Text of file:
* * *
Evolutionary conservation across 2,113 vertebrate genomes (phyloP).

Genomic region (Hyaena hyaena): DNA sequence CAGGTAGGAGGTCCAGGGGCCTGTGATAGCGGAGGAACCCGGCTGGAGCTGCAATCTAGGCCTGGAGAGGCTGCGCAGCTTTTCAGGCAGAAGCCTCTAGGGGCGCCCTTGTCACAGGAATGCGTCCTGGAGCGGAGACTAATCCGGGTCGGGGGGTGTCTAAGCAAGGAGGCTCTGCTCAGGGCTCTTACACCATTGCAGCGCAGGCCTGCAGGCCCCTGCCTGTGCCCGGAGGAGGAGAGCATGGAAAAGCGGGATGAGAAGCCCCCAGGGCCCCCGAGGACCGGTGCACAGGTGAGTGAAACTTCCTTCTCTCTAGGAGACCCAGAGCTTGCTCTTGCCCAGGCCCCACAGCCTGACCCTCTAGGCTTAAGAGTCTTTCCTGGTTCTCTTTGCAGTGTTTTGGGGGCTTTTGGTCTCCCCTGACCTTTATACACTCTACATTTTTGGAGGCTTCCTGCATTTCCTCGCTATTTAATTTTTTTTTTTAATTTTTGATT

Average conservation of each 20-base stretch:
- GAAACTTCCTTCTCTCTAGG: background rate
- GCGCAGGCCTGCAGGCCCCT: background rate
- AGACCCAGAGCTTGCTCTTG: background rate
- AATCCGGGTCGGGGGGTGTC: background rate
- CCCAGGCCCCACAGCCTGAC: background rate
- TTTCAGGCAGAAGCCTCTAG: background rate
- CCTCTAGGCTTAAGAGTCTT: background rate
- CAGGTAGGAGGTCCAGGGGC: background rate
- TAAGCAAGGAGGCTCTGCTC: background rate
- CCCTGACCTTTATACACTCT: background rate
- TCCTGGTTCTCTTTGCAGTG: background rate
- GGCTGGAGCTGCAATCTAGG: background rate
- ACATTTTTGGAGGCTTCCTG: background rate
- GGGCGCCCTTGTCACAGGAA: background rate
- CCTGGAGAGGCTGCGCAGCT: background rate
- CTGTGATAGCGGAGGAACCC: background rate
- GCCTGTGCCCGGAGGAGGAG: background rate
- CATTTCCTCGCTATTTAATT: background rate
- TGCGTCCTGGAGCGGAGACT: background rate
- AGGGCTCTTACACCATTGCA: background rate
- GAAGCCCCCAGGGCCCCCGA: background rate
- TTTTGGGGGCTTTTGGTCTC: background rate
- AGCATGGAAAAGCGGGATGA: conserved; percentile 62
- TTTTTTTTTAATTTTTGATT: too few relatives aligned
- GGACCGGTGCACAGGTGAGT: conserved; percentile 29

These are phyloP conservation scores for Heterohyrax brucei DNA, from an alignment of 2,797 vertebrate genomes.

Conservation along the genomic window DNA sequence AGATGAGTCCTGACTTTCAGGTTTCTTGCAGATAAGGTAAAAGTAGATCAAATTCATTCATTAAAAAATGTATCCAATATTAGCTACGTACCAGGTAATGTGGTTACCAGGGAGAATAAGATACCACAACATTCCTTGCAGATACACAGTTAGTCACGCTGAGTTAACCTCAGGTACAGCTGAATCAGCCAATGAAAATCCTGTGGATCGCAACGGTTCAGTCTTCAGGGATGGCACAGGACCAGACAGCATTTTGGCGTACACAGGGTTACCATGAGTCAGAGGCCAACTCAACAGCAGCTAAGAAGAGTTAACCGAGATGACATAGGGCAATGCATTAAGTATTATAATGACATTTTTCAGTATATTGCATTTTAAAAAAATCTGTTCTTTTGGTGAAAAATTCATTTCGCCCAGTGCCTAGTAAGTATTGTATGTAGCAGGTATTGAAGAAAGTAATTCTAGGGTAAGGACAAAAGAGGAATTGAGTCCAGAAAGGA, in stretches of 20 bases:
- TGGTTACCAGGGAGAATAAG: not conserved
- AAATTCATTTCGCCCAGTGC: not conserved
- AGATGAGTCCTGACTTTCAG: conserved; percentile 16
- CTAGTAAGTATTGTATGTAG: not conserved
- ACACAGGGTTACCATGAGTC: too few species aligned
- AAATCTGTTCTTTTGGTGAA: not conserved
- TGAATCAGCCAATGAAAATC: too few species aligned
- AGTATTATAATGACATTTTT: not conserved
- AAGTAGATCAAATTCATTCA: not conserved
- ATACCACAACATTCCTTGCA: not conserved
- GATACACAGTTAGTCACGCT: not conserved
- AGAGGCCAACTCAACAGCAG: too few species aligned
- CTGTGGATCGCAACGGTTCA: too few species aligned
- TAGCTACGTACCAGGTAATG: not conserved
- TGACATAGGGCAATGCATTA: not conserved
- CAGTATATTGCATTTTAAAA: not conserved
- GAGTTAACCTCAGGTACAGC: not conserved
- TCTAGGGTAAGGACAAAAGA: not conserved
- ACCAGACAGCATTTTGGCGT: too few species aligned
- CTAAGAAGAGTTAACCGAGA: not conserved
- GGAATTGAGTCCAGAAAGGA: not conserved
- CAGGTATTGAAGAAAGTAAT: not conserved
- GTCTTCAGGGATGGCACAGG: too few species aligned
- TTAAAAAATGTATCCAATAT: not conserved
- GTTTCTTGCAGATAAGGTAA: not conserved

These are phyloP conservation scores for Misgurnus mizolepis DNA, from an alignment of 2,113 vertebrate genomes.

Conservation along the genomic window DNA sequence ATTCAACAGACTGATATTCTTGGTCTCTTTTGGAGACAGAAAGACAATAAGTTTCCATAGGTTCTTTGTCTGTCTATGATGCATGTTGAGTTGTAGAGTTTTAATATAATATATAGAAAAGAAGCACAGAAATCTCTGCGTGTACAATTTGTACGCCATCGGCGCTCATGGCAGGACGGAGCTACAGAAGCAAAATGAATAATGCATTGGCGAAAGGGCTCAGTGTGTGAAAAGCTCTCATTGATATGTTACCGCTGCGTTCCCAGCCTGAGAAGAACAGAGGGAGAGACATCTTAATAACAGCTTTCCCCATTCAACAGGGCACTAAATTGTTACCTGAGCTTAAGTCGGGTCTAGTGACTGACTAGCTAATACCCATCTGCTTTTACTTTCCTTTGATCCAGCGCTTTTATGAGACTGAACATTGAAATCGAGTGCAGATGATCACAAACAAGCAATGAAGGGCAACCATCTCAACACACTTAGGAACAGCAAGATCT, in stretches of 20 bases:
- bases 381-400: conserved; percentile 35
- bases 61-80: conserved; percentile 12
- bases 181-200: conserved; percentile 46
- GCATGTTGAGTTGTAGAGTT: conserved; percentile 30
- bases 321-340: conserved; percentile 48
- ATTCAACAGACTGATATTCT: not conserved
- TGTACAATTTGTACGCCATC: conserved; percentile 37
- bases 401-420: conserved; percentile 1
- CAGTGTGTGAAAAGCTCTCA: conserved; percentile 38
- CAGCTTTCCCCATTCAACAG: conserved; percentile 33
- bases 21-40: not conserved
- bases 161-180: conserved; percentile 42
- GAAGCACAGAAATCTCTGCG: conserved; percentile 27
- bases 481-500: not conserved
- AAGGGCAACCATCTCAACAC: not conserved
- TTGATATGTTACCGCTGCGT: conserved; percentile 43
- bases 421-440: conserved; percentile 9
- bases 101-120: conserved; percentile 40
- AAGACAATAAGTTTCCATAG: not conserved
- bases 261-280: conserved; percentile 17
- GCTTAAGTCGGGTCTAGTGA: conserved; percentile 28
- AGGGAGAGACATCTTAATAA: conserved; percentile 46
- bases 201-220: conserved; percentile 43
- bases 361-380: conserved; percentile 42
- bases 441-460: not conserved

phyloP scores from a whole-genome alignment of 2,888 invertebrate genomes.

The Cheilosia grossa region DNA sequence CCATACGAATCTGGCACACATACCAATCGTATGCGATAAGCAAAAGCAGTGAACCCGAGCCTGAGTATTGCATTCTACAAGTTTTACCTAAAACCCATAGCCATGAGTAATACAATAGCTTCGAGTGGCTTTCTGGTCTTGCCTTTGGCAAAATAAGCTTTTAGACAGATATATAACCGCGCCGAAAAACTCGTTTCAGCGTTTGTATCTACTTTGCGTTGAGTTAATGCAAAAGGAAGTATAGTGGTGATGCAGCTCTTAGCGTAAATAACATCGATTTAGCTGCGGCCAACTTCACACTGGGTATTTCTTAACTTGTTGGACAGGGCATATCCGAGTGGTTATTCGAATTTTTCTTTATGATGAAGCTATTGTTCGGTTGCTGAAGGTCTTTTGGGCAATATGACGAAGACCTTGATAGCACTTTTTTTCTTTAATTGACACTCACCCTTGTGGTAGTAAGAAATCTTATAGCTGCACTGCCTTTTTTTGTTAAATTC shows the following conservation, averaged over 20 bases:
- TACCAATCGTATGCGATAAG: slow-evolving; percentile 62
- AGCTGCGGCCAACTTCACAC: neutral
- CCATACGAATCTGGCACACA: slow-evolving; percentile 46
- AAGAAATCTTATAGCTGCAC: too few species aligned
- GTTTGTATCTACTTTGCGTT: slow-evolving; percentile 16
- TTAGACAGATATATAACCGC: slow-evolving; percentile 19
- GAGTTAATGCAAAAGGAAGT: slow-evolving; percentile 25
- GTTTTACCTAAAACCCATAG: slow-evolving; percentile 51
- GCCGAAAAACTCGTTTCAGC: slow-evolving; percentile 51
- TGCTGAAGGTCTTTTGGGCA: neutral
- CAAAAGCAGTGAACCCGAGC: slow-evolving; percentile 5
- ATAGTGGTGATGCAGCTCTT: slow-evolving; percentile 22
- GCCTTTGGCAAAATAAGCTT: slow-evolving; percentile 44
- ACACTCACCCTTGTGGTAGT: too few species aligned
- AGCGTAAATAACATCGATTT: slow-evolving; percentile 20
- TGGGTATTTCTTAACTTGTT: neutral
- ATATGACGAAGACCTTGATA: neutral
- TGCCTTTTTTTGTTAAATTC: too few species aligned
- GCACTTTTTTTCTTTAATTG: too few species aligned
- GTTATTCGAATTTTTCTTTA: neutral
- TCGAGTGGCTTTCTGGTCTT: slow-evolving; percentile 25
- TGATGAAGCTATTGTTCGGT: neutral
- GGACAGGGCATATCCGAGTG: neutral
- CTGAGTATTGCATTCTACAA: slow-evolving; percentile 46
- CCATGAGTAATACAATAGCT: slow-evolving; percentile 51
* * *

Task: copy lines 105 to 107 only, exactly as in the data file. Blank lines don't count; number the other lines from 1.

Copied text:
- TCGAGTGGCTTTCTGGTCTT: slow-evolving; percentile 25
- TGATGAAGCTATTGTTCGGT: neutral
- GGACAGGGCATATCCGAGTG: neutral